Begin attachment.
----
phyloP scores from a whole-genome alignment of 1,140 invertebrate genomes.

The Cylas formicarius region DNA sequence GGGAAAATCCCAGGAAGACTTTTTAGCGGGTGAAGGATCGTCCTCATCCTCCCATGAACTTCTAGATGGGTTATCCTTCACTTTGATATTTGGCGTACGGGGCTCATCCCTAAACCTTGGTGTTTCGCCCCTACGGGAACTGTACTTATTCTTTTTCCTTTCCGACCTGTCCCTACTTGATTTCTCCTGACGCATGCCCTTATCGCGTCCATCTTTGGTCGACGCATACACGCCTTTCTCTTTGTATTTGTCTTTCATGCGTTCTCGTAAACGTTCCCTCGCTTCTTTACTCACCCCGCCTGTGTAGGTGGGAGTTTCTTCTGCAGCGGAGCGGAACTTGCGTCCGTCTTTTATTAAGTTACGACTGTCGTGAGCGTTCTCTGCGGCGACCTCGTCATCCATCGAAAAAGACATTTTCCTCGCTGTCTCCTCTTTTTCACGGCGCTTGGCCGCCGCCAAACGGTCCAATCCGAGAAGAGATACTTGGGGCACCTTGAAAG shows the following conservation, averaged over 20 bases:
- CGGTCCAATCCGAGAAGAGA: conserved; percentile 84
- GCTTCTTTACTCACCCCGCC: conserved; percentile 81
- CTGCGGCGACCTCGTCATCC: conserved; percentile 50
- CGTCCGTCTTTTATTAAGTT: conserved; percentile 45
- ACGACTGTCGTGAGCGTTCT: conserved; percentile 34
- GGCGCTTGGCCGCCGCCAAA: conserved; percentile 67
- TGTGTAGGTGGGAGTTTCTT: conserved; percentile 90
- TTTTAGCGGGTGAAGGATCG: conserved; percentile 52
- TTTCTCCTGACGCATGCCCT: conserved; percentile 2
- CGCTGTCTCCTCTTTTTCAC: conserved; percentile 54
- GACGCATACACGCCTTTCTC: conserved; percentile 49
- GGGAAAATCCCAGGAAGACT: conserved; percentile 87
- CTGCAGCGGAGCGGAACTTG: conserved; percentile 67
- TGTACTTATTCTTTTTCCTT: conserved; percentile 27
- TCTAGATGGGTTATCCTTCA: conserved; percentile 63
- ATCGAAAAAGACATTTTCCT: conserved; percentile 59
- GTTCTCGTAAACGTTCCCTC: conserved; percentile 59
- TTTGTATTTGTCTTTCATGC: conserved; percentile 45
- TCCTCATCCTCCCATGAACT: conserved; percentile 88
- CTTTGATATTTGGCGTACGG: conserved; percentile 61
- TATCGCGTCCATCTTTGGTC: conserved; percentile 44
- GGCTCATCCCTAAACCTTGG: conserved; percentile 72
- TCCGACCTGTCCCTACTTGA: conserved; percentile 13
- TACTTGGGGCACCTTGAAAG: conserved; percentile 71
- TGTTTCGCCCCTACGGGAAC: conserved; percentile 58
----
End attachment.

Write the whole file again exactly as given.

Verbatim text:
phyloP scores from a whole-genome alignment of 1,140 invertebrate genomes.

The Cylas formicarius region DNA sequence GGGAAAATCCCAGGAAGACTTTTTAGCGGGTGAAGGATCGTCCTCATCCTCCCATGAACTTCTAGATGGGTTATCCTTCACTTTGATATTTGGCGTACGGGGCTCATCCCTAAACCTTGGTGTTTCGCCCCTACGGGAACTGTACTTATTCTTTTTCCTTTCCGACCTGTCCCTACTTGATTTCTCCTGACGCATGCCCTTATCGCGTCCATCTTTGGTCGACGCATACACGCCTTTCTCTTTGTATTTGTCTTTCATGCGTTCTCGTAAACGTTCCCTCGCTTCTTTACTCACCCCGCCTGTGTAGGTGGGAGTTTCTTCTGCAGCGGAGCGGAACTTGCGTCCGTCTTTTATTAAGTTACGACTGTCGTGAGCGTTCTCTGCGGCGACCTCGTCATCCATCGAAAAAGACATTTTCCTCGCTGTCTCCTCTTTTTCACGGCGCTTGGCCGCCGCCAAACGGTCCAATCCGAGAAGAGATACTTGGGGCACCTTGAAAG shows the following conservation, averaged over 20 bases:
- CGGTCCAATCCGAGAAGAGA: conserved; percentile 84
- GCTTCTTTACTCACCCCGCC: conserved; percentile 81
- CTGCGGCGACCTCGTCATCC: conserved; percentile 50
- CGTCCGTCTTTTATTAAGTT: conserved; percentile 45
- ACGACTGTCGTGAGCGTTCT: conserved; percentile 34
- GGCGCTTGGCCGCCGCCAAA: conserved; percentile 67
- TGTGTAGGTGGGAGTTTCTT: conserved; percentile 90
- TTTTAGCGGGTGAAGGATCG: conserved; percentile 52
- TTTCTCCTGACGCATGCCCT: conserved; percentile 2
- CGCTGTCTCCTCTTTTTCAC: conserved; percentile 54
- GACGCATACACGCCTTTCTC: conserved; percentile 49
- GGGAAAATCCCAGGAAGACT: conserved; percentile 87
- CTGCAGCGGAGCGGAACTTG: conserved; percentile 67
- TGTACTTATTCTTTTTCCTT: conserved; percentile 27
- TCTAGATGGGTTATCCTTCA: conserved; percentile 63
- ATCGAAAAAGACATTTTCCT: conserved; percentile 59
- GTTCTCGTAAACGTTCCCTC: conserved; percentile 59
- TTTGTATTTGTCTTTCATGC: conserved; percentile 45
- TCCTCATCCTCCCATGAACT: conserved; percentile 88
- CTTTGATATTTGGCGTACGG: conserved; percentile 61
- TATCGCGTCCATCTTTGGTC: conserved; percentile 44
- GGCTCATCCCTAAACCTTGG: conserved; percentile 72
- TCCGACCTGTCCCTACTTGA: conserved; percentile 13
- TACTTGGGGCACCTTGAAAG: conserved; percentile 71
- TGTTTCGCCCCTACGGGAAC: conserved; percentile 58